Bill Weir eats regurgitated kava so you don’t have to.
Midway through the first episode of The Wonder List, premiering on CNN Sunday night, a tribe on the island nation Vanuatu is inducting Weir into their drinking ritual of slurping kava root, banned in many countries for its drug-like effects. Weir wonders how the tribe blends the dense root into drinkable broth, and quickly gets his answer: they chew it and spit it out into a huge container, which eventually became the town keg. Weir, having schlepped a camera crew to the South Pacific island, can’t back down.
It’s one of many adventures the intrepid journalist got himself into over the course of the show’s eight episodes, which span the Galápagos Islands to the Alps to the canals of Venice, interrogating cultures on the hinge of late capitalism.
That Wonder List sounds like wanderlust is no accident: the latter was almost literally the first word out of his mouth when Mediaite interviewed him, and in person Weir is clearly aglow at his globe-charting gig.
He’s been preparing for this since his early days as a local news producer. “I was a one-man band,” he told Mediaite. “As the cameras got better, smaller, cheaper, I’ve always been playing around with selfie recording.” During the 2012 election Weir and a producer skipped the staged campaign stops and instead wandered the states interviewing potential voters with handheld video cameras and editing the footage on a laptop. “The smaller the crew, the better the interview,” Weir learned. “Subjects tend to forget they’re on TV if there’s no lights and boom mics in their face. Smaller cameras mean better storytelling.”
Emphasis on smaller. Weir recruited Phillip Bloom, a “rock star” of the camera world, to film his travels abroad, unaware that Bloom’s freefly movi stabilizer camera, usually reserved for feature films and high-end commercial shots, cut the girth of Stonehenge. The tiny crew lugged the beast up mountains and down swamps. The result was worth it: Bloom’s sweeps of volcanic heights and Florida marshes make The Wonder List one of the more visually arresting shows on television.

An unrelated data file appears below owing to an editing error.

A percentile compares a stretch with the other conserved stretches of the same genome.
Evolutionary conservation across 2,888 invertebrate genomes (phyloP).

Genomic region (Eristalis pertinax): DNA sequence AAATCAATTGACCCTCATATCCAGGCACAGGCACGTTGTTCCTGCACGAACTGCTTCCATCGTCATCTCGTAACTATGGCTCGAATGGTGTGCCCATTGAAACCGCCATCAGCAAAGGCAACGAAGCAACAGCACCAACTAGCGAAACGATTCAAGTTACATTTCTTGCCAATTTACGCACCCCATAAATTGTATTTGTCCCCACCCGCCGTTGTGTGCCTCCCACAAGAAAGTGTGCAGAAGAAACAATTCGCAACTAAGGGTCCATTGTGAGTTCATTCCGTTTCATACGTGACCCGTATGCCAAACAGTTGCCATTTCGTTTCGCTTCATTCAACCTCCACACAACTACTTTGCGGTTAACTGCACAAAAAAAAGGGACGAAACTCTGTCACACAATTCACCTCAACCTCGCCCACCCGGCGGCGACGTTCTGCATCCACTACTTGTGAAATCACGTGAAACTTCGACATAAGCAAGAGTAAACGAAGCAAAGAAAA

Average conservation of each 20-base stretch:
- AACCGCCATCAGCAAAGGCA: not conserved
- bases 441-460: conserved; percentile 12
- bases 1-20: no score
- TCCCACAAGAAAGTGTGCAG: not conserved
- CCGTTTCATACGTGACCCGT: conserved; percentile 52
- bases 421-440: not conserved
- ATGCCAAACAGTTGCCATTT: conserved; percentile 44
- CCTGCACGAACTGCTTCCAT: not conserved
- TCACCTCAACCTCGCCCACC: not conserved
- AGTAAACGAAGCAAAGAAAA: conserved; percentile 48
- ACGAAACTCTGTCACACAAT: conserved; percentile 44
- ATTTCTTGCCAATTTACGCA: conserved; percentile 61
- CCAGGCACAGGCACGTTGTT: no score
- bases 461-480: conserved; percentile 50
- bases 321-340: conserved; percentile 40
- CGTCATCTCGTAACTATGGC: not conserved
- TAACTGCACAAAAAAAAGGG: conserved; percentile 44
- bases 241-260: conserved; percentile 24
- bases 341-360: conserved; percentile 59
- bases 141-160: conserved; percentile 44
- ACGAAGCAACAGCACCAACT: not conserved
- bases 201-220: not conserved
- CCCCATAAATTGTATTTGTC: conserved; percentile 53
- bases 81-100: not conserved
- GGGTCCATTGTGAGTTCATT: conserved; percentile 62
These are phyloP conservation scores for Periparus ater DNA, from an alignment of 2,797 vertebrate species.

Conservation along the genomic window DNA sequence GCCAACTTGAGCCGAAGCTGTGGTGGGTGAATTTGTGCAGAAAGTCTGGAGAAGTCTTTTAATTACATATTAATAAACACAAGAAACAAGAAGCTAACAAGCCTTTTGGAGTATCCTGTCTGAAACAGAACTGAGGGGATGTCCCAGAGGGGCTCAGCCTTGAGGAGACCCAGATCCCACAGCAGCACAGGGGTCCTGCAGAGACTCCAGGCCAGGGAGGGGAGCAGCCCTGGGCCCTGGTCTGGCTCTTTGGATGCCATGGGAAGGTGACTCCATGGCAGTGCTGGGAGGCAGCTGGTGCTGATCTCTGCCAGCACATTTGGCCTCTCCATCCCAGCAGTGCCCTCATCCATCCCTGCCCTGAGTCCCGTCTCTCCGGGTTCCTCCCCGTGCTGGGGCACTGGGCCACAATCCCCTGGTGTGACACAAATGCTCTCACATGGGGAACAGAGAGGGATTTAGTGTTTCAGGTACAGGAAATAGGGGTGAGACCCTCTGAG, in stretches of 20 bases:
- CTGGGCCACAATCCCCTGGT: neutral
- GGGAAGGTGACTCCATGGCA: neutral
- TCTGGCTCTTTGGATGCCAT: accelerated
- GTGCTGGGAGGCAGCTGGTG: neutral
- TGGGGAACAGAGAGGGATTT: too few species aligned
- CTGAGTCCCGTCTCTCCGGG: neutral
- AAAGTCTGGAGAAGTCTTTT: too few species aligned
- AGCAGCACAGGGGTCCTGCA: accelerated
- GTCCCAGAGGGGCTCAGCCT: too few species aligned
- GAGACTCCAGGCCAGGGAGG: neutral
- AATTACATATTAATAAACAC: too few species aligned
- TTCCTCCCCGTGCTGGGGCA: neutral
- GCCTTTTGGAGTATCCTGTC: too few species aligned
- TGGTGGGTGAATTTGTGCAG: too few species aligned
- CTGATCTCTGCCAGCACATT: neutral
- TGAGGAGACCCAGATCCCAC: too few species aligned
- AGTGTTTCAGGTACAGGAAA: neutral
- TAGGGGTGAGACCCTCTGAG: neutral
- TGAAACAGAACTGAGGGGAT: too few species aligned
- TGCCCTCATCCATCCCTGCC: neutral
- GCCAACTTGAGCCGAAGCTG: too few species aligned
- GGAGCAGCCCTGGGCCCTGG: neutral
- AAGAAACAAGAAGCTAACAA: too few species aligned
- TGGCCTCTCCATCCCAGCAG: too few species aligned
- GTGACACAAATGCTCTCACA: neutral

It also renders the show vulnerable to charges of voyeurism, of which Weir was hyperaware. “Vanuatu was a careful choice for that very reason,” Weir told Mediaite. “I originally thought about how great it would be to visit some uncontacted tribe in the Amazon. But that’s a very ethical issue. Most of those tribes don’t want CNN crews showing up.”
Instead Weir chose locations based on their liminality between tradition and tourism, growth beckoning and climate change looming. Even the tribes on the Vanuatu islands were divided amongst themselves on embracing western commerce, with some welcoming Weir’s cameras as advertisements for the island. One islander told Weir he hoped to become an actor. “He thinks tourism is the ticket to a better life,” Weir said. “Who are we to say he’s wrong? But I don’t know that he understands the trade-offs.”
Weir also hoped seeing the locales from the perspective of the locals would trouble viewers’ preconceptions. “You see this from Vanuatu to Venice, locals understand that tourism is a double-edged sword,” he said. “A lot of that responsibility gets thrown on us as western tourists.”
CNN president Jeff Zucker has placed a good amount of his chips on original programming, hoping news junkies already migrating to digital will be drawn to CNN’s rapidly expanding web presence, while viewers enticed by Anthony Bourdain and decade-specific specials (The 70s, a sequel to CNN’s successful The 60s, is on its way) will stick around for the reporting. Zucker has approved a dozen new original shows for 2015, of which The Wonder List is the first. The original programming side hopes the prime-time series will alleviate the image of CNN as “the emergency room of cable news,” where people run when events are urgent and leave the moment they subside.
But CNN is still a news-first entity, one that likes to plunk its personalities in the midst of the action. Just as Weir scales volcanoes to get his story, so do his colleagues Chris Cuomo and Don Lemon set up shop amidst the chaos of Ferguson, often to criticisms that they replace the subject of the stories with themselves.
“I think that taking the viewer along on an exploration or adventure, helps tell that story,” Weir said of journalism-by-proxy. “When I’m clinging to the side of a glacier, I can better explain why these people love their life, why they’re willing to risk their lives to do this every day. I understand these people better than if I interviewed them in their living room.”
If that means eating kava-puke, then Weir is game. The Wonder List debuts Sunday night at 10 p.m.
[Image via CNN]
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